Sculpture Saturday

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London

Saturday Sculpture is hosted by the Mind over Memory’s chasingmemory.

What you need to do is:

  • Share a photo of a sculpture
  • Link to Mind over Memory’s post for Saturday Sculpture.

It’s a fun challenge.

This week I’m sharing a sculpture that’s in front of Buckingham Palace.

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Which Way Challenge

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The Which Way Challenge, that Cee began, has been picked up by the Alive and Trekking blogger.  The beauty of it is that it’s free form. You can include images of doors, gates, roads, streets, exits, signs, paths, waterways, you name it.

See more Which Way photos by clicking here.

Poldark, Final Season, Ep. 2

ned

Much of the episode takes place in London, where Demelza and the two children just arrived. Ned is out of jail! But he needs to clear his name because he wasn’t exonerated, but just released it seems. Ross discovers that Ballentine, Ned’s former secretary just happens to be in London.  If Ross can find Balletine, then Ned’s sure to be in the clear.

When Ned is in the mood for fun and he takes his wife Kitty to the Pleasure Garden. Ross and Demelza, Caroline and Dwight join them. As you’d expect the Kitty, who’s African American is insulted and stared at. Kitty defuses a confrontation and Ned & Co. leave.

Back in Cornwall, Tess, a new snakelike servant that Demelza has helped by giving her a job, is plotting to seduce Ross. She dreams of being the lady of the house. Prudie is on to her though.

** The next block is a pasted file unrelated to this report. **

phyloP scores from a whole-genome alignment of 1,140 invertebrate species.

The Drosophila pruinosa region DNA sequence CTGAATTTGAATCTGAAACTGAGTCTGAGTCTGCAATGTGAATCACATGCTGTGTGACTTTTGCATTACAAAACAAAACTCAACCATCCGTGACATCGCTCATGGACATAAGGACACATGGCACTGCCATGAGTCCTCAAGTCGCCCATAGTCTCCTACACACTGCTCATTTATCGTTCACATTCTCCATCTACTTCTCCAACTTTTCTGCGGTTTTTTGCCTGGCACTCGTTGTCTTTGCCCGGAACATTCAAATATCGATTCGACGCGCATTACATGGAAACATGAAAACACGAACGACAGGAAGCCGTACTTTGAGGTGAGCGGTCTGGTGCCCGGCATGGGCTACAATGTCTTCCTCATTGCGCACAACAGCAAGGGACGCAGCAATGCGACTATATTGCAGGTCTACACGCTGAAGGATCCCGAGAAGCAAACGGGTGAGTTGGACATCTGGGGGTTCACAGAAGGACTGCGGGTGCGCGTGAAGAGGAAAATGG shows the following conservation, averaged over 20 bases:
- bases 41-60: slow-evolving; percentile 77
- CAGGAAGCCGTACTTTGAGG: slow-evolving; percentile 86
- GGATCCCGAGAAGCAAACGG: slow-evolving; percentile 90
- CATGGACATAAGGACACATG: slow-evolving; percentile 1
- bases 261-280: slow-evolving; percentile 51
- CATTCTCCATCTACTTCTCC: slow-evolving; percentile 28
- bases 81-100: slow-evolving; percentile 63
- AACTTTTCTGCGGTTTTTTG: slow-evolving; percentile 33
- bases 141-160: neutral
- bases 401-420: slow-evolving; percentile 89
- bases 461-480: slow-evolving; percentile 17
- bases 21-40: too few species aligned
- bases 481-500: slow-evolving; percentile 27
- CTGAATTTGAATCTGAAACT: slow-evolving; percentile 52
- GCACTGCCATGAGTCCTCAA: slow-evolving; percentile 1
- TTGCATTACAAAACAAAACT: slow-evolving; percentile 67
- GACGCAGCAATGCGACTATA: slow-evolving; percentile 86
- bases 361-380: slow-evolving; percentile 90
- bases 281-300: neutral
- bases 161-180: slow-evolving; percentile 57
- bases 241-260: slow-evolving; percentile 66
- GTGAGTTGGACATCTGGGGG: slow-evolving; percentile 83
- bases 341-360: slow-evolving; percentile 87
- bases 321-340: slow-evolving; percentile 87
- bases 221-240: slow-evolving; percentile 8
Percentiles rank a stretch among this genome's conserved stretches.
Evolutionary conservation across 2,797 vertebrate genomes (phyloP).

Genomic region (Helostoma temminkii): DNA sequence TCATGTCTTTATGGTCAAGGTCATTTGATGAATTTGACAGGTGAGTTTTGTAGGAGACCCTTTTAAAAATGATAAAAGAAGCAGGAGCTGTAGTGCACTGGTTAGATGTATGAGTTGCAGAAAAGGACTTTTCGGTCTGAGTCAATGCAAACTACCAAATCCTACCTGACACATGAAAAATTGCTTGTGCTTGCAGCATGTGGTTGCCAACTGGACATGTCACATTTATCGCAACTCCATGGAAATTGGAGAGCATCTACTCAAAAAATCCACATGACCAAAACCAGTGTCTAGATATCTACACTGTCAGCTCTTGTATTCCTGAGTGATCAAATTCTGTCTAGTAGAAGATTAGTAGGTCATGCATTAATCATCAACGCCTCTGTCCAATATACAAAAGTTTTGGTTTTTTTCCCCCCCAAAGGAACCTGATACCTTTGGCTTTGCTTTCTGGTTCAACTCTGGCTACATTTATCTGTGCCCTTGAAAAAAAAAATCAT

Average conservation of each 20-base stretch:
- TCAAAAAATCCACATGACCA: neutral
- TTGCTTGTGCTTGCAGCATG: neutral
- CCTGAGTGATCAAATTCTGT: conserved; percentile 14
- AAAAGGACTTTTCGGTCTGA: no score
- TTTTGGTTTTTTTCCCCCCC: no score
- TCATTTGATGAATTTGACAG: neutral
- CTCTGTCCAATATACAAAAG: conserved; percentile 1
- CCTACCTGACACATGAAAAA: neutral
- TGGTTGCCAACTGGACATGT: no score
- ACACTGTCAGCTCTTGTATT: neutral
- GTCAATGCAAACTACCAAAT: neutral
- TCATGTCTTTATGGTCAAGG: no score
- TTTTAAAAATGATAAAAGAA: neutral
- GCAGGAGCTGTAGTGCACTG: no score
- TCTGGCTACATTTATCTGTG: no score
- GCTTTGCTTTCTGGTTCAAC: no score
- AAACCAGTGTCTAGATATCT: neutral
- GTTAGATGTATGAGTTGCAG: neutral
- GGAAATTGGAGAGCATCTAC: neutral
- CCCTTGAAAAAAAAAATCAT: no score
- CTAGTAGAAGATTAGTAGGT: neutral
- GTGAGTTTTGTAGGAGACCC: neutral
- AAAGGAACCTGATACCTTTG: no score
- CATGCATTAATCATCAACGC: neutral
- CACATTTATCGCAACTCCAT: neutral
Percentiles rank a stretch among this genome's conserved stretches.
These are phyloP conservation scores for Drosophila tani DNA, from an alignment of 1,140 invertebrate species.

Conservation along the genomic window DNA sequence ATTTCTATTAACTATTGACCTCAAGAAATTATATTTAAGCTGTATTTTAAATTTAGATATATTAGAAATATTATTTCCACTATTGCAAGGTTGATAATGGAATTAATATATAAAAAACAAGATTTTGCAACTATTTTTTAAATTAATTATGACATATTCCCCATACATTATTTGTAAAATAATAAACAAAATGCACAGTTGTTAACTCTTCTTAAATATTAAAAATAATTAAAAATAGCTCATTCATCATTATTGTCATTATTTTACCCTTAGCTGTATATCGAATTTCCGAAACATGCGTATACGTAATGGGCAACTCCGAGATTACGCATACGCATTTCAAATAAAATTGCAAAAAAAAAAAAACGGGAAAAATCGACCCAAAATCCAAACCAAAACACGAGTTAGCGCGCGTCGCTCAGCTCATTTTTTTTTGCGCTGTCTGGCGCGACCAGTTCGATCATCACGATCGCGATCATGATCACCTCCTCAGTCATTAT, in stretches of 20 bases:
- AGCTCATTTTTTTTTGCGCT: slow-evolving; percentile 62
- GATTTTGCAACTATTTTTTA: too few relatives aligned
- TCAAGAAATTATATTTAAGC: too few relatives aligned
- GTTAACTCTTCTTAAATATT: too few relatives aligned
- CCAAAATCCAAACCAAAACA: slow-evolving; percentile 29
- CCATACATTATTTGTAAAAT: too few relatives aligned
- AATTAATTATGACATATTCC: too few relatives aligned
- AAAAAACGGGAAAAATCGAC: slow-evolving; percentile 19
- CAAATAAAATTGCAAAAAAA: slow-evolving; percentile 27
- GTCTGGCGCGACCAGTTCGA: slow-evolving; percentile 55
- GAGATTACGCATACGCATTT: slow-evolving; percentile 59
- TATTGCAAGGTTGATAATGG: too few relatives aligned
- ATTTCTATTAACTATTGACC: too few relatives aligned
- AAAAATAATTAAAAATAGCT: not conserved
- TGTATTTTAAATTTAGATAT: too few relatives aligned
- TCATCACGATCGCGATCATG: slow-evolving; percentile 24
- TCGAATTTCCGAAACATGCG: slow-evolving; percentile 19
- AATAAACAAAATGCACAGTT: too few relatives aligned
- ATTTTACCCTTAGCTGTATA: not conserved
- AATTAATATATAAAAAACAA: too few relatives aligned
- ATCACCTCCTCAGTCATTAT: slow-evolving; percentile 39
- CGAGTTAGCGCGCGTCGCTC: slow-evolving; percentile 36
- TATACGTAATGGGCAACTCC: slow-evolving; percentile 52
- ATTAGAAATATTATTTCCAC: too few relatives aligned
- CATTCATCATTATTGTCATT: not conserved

George is amenable to signing a contract with a devil, i.e. Hanson, who’s made a fortune across the pond trading who-knows-what and who has no problem with the slave trade. The ghost of Elizabeth convinces George not to sign, making Uncle Cary hit the ceiling. This grief-induced madness is not funny.

Geoffrey Charles and Hanson’s daughter Cecily are getting cozy. Both are going back to Cornwall, where they’ll picnic on the beach, but this romance is headed for rocky shores as Cecily’s father wants her to marry the rich George.

Ross finds Ballentine and eventually convinces him to do the right thing. Ballentine writes a letter to state what a noble, just man Ned is. Ross discreetly circulates the letter. He wants to protect Ballentine. However, Demelza figures all and sundry should know how great Ned is. She gets Kitty and Caroline to help her hand out copies of the letter, which given that some very powerful people oppose Ned and make a lot of money off of the slave trade, endangers Ballentine and Ned.

Morwenna shows her maternal side when Valentine, who’s the spitting image of Ross, tells her how he expects his mother Elizabeth to return. She tries to sympathetically break the truth to the boy. Drake dreams of starting a family, but Morwenna recoils much as she’d like to oblige. She’s still traumatized by odious Ossy’s fetishes. One day . . . In fact my guess is that the series may end with Morwenna giving birth or at least getting pregnant.

An incredible futurist, Dwight spoke about mental illness and how criminals should not be held culpable when they’re not of sound mind. Caroline beams with pride at his lecture. A lawyer hears him and gets him to testify at the trial for the man accused of attempting to assassinate the King. This does not go down well with the elite.